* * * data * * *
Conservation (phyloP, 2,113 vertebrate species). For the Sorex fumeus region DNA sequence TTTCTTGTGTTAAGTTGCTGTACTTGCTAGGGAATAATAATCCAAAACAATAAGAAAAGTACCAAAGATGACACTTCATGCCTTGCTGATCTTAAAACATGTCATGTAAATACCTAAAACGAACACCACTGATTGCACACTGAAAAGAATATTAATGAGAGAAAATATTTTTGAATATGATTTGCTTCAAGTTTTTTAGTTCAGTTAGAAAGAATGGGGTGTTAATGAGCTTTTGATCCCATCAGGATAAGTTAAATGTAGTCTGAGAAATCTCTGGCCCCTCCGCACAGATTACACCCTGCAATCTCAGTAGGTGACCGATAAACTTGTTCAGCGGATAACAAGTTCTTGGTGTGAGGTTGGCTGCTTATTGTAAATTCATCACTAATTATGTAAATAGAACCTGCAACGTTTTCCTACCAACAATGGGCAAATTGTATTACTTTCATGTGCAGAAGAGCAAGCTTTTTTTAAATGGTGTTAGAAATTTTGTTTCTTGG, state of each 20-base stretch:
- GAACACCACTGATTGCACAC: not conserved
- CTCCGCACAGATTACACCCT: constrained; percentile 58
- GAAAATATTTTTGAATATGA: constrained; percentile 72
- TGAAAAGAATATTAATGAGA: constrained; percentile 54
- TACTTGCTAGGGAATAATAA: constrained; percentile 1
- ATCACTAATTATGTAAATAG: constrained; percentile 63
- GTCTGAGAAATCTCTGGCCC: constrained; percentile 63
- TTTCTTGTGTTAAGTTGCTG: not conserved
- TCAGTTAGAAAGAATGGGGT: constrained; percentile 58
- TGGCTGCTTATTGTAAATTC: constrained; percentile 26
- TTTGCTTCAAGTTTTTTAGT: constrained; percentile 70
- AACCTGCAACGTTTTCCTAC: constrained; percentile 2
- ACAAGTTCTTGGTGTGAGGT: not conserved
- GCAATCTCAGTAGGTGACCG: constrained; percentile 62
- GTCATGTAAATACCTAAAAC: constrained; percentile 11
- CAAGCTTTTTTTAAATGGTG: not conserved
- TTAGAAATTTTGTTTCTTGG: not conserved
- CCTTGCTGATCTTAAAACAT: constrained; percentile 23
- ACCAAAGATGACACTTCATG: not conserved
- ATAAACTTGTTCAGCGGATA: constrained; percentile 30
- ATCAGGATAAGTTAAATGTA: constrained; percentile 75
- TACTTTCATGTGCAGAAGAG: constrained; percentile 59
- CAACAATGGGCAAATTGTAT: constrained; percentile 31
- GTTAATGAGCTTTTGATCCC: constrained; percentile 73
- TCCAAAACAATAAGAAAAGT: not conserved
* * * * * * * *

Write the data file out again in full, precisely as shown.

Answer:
Conservation (phyloP, 2,113 vertebrate species). For the Sorex fumeus region DNA sequence TTTCTTGTGTTAAGTTGCTGTACTTGCTAGGGAATAATAATCCAAAACAATAAGAAAAGTACCAAAGATGACACTTCATGCCTTGCTGATCTTAAAACATGTCATGTAAATACCTAAAACGAACACCACTGATTGCACACTGAAAAGAATATTAATGAGAGAAAATATTTTTGAATATGATTTGCTTCAAGTTTTTTAGTTCAGTTAGAAAGAATGGGGTGTTAATGAGCTTTTGATCCCATCAGGATAAGTTAAATGTAGTCTGAGAAATCTCTGGCCCCTCCGCACAGATTACACCCTGCAATCTCAGTAGGTGACCGATAAACTTGTTCAGCGGATAACAAGTTCTTGGTGTGAGGTTGGCTGCTTATTGTAAATTCATCACTAATTATGTAAATAGAACCTGCAACGTTTTCCTACCAACAATGGGCAAATTGTATTACTTTCATGTGCAGAAGAGCAAGCTTTTTTTAAATGGTGTTAGAAATTTTGTTTCTTGG, state of each 20-base stretch:
- GAACACCACTGATTGCACAC: not conserved
- CTCCGCACAGATTACACCCT: constrained; percentile 58
- GAAAATATTTTTGAATATGA: constrained; percentile 72
- TGAAAAGAATATTAATGAGA: constrained; percentile 54
- TACTTGCTAGGGAATAATAA: constrained; percentile 1
- ATCACTAATTATGTAAATAG: constrained; percentile 63
- GTCTGAGAAATCTCTGGCCC: constrained; percentile 63
- TTTCTTGTGTTAAGTTGCTG: not conserved
- TCAGTTAGAAAGAATGGGGT: constrained; percentile 58
- TGGCTGCTTATTGTAAATTC: constrained; percentile 26
- TTTGCTTCAAGTTTTTTAGT: constrained; percentile 70
- AACCTGCAACGTTTTCCTAC: constrained; percentile 2
- ACAAGTTCTTGGTGTGAGGT: not conserved
- GCAATCTCAGTAGGTGACCG: constrained; percentile 62
- GTCATGTAAATACCTAAAAC: constrained; percentile 11
- CAAGCTTTTTTTAAATGGTG: not conserved
- TTAGAAATTTTGTTTCTTGG: not conserved
- CCTTGCTGATCTTAAAACAT: constrained; percentile 23
- ACCAAAGATGACACTTCATG: not conserved
- ATAAACTTGTTCAGCGGATA: constrained; percentile 30
- ATCAGGATAAGTTAAATGTA: constrained; percentile 75
- TACTTTCATGTGCAGAAGAG: constrained; percentile 59
- CAACAATGGGCAAATTGTAT: constrained; percentile 31
- GTTAATGAGCTTTTGATCCC: constrained; percentile 73
- TCCAAAACAATAAGAAAAGT: not conserved